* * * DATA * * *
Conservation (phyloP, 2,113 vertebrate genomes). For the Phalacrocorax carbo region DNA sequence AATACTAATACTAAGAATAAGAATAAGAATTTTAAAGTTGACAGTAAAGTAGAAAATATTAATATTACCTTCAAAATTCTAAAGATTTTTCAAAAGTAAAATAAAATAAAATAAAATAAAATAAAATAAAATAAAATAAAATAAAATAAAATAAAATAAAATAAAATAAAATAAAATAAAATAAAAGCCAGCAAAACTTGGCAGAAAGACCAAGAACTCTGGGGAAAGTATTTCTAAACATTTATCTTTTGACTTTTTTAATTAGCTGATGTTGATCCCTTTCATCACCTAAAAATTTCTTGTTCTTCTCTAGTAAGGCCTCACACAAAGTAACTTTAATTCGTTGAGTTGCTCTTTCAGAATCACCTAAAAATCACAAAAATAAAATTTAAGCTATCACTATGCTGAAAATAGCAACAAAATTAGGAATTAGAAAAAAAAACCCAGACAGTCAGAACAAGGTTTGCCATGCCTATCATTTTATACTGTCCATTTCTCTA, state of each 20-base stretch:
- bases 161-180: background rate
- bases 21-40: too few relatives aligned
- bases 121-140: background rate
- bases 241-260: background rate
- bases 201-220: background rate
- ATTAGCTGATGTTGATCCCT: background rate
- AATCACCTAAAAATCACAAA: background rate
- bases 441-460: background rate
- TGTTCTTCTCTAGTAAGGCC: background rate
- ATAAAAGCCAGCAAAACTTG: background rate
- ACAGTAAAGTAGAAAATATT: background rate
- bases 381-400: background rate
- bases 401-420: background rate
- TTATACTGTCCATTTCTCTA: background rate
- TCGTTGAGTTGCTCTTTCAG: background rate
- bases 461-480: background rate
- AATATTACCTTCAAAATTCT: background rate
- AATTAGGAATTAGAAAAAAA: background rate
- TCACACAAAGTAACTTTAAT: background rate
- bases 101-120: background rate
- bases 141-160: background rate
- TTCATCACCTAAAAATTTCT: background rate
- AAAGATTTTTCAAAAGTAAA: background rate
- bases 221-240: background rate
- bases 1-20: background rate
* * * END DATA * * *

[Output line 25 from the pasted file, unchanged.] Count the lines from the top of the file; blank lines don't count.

- bases 221-240: background rate